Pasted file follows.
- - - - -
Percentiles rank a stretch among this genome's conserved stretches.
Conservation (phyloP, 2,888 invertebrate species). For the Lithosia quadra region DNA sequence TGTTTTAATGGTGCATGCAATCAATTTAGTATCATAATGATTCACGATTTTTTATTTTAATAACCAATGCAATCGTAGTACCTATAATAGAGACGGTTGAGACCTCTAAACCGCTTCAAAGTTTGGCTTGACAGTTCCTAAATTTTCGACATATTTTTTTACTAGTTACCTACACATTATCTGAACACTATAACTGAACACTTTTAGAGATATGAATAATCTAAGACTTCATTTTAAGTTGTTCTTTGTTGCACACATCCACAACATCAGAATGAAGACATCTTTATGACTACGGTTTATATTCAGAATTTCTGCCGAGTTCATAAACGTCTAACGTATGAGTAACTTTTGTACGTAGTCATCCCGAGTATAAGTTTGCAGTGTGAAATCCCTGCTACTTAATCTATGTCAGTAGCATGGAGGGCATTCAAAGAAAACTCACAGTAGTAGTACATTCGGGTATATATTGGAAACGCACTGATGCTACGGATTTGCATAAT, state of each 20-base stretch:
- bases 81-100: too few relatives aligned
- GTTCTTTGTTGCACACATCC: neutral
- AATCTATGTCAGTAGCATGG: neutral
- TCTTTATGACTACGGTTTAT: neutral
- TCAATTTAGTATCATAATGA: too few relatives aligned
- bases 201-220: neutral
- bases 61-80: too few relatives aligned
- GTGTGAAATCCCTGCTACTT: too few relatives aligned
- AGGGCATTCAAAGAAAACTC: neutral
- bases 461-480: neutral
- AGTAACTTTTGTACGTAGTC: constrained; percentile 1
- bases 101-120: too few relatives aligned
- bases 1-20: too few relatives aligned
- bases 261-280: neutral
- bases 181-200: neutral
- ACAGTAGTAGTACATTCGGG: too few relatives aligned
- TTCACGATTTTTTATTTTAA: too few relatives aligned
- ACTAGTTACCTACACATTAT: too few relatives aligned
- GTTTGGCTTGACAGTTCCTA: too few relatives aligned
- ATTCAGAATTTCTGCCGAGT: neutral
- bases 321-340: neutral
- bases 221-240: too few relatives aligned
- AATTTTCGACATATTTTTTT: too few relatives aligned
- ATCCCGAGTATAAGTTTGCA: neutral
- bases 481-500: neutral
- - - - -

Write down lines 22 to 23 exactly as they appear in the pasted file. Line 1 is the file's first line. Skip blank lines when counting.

- ATTCAGAATTTCTGCCGAGT: neutral
- bases 321-340: neutral